They can be found abundantly in Canada where they are active even in the winter.

Birds of this species show a particular interest in eating fruit in the winter.

Much of its North American range is marked by permanent populations but most of its US territories are areas where the Pine Grosbeak doesn’t breed.

Distribution – North America, Europe, Asia

4. Hepatic Tanager

Hepatic Tanager

Bright red bellies, bodies, and heads are specific to male Hepatic Tanagers (Piranga flava). These red birds have partially dark red wings, which are contrasted by black colors.

The Hepatic Tanager is among the species with the most vivid red coloring in males alone as females have a dark appearance.

Female Hepatic Tanagers have a yellow or mustard-yellow color both on the body and on the wings and lack any red patches as seen on males.

This species is found in different woodlands in Southern US. It lives in a habitat from California to Texas but its highest numbers are specific to Mexico, Nicaragua, Argentina, and Brazil.

Some Hepatic Tanager subspecies are partially migratory. However, these migratory species are mostly seen in Central America and not in North America.

Distribution – Southern US, Mexico, South America

5. White-winged Crossbill

White-winged Crossbill

A typical species in coniferous woodlands around the world, White-winged Crossbills (Loxia leucoptera) also have red bellies.

These types of birds are separated in color between the sexes.

Male White-winged Crossbills have a red belly and a red body. Contrasting black and white wings are seen on the males of the species.

Females are darker and lack red coloring. Yellow, white, and gray colors dominate the appearance of the female bird.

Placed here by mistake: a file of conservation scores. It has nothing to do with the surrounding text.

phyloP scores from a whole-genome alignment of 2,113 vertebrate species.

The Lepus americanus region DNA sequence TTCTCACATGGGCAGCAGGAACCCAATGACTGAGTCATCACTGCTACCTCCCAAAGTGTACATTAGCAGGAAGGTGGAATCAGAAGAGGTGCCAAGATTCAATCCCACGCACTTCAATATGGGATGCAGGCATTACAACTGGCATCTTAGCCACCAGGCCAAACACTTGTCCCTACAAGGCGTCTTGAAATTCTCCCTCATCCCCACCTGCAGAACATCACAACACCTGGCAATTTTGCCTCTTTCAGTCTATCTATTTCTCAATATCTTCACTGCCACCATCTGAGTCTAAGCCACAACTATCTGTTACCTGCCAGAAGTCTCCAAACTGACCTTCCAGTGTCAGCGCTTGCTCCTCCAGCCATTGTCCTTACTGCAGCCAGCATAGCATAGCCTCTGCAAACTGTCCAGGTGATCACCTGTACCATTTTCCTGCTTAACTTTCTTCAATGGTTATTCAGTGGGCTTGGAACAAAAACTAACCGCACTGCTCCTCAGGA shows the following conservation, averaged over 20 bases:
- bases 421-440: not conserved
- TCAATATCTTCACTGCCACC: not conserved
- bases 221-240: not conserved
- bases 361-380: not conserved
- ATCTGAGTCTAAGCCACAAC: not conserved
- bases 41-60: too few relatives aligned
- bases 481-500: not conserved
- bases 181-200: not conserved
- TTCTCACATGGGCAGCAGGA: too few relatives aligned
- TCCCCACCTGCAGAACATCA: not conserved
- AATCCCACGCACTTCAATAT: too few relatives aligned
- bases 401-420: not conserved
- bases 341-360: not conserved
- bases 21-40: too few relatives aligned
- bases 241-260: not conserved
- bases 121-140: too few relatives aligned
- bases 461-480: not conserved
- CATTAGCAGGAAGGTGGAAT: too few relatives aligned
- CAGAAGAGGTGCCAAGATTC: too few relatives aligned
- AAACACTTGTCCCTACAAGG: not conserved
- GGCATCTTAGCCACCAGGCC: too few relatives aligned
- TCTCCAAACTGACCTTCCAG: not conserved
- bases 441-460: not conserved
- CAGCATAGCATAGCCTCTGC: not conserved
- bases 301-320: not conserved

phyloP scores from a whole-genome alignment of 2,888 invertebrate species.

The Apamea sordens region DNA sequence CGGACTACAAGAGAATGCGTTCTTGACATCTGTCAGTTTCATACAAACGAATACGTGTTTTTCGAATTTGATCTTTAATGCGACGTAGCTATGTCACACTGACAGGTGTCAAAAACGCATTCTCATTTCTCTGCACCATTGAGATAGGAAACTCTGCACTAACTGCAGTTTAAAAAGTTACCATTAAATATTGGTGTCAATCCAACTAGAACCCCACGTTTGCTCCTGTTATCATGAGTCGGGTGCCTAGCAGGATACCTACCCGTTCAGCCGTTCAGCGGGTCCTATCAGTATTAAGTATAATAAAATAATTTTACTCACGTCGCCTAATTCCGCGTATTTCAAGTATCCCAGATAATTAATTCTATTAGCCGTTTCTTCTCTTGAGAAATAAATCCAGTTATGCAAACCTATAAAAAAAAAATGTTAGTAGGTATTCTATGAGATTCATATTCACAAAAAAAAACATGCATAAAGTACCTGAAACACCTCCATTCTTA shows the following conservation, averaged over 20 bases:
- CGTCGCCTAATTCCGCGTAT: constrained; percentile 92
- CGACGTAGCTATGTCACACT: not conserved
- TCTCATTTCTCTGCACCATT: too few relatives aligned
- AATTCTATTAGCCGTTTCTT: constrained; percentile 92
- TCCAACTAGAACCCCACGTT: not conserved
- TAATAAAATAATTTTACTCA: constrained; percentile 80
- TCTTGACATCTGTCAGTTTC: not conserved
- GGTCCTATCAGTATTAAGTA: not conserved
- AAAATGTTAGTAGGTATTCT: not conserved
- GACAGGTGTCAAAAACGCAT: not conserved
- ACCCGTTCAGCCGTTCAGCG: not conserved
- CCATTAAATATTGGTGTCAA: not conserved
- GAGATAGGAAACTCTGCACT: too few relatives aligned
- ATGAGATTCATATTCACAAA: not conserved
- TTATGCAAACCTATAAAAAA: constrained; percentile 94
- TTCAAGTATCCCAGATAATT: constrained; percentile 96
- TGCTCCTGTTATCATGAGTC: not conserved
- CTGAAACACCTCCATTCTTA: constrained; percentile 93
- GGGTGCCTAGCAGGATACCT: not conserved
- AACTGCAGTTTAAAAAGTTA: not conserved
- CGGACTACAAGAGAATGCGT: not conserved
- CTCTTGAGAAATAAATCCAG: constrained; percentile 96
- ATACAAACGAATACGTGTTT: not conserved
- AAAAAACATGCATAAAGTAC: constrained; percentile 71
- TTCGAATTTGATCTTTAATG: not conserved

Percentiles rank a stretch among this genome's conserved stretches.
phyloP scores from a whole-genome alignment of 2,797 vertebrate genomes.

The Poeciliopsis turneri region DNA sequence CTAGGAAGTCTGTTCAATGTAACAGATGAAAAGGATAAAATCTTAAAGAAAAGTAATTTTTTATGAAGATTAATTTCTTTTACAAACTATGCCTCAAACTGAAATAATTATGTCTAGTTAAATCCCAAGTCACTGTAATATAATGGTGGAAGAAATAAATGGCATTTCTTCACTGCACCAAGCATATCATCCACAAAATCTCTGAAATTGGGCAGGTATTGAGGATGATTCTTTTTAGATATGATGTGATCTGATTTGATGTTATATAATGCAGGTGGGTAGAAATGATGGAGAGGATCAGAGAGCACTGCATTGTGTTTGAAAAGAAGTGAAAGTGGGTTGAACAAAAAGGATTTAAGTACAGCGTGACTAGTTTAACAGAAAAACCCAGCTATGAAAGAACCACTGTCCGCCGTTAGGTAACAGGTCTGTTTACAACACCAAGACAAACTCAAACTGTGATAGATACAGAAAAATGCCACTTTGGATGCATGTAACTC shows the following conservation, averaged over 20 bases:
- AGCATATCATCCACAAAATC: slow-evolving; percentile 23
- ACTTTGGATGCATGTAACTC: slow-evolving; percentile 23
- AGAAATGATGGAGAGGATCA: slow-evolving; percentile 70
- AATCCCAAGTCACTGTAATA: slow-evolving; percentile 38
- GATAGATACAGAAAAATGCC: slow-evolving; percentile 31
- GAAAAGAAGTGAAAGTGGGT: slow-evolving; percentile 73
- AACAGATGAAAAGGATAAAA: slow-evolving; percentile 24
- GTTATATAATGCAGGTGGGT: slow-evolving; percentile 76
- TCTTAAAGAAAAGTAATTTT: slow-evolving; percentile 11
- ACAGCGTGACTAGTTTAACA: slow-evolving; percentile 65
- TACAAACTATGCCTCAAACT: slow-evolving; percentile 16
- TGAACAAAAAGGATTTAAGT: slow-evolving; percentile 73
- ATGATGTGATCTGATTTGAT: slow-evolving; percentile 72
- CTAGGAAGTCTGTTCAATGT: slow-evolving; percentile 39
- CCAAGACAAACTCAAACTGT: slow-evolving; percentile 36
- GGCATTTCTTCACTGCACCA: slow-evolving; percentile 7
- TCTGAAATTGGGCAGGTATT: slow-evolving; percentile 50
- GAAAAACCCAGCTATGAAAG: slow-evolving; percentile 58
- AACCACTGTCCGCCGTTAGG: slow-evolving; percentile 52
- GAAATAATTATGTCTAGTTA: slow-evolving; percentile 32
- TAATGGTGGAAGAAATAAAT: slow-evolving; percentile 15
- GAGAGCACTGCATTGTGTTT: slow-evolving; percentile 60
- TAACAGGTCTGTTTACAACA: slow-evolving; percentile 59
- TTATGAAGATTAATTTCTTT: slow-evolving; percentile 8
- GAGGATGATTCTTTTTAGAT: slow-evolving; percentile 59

Only found at high elevations, these types of colorful birds eat conifer cones. They only eat conifer cones which means they are only found at high elevations.

Some of the most common places where this species can be seen in North America include Alaska and coniferous woodlands in Northern Canada.

Distribution – North America, Asia, Northern Europe

6. Elegant Trogon

Elegant Trogon

A bright red belly is specific to the male Elegant Trogon (Trogon elegans). This is a multicolored bird with a metallic green body and a green head.

Its belly is mostly red, with a separating white band between the chest and the neck.

Females of the species have a chestnut color with an orange beak and a black face mask.

Insects are preferred by this species which catches them when flying.

Elegant Trogons are also birds that eat fruit and may also frequently turn to specific foods in their coniferous woodlands such as pine cons.

The presence of this species in The United States is scarce. Most of its populations are found in New Mexico but they are diminishing even here.

Larger numbers of Elegant Trogons are seen in Mexico and along Central America compare to their populations in New Mexico and Texas.

Distribution – New Mexico, Texas, Mexico, Nicaragua, El Salvador, Honduras

7. American Robin

American Robin

A red-brown belly and chest are specific to The American Robin (Turdus migratorius). This is the North American counterpart of The European Robin and the most common type of ground bird with red bellies on the continent.

This type of bird lives around woodlands and in different other vegetated habitats where it finds invertebrates to feed on.

As a diurnal species, it can easily be spotted moving around for food during the day. American Robins flock together which means they are always more than a few birds in a given area.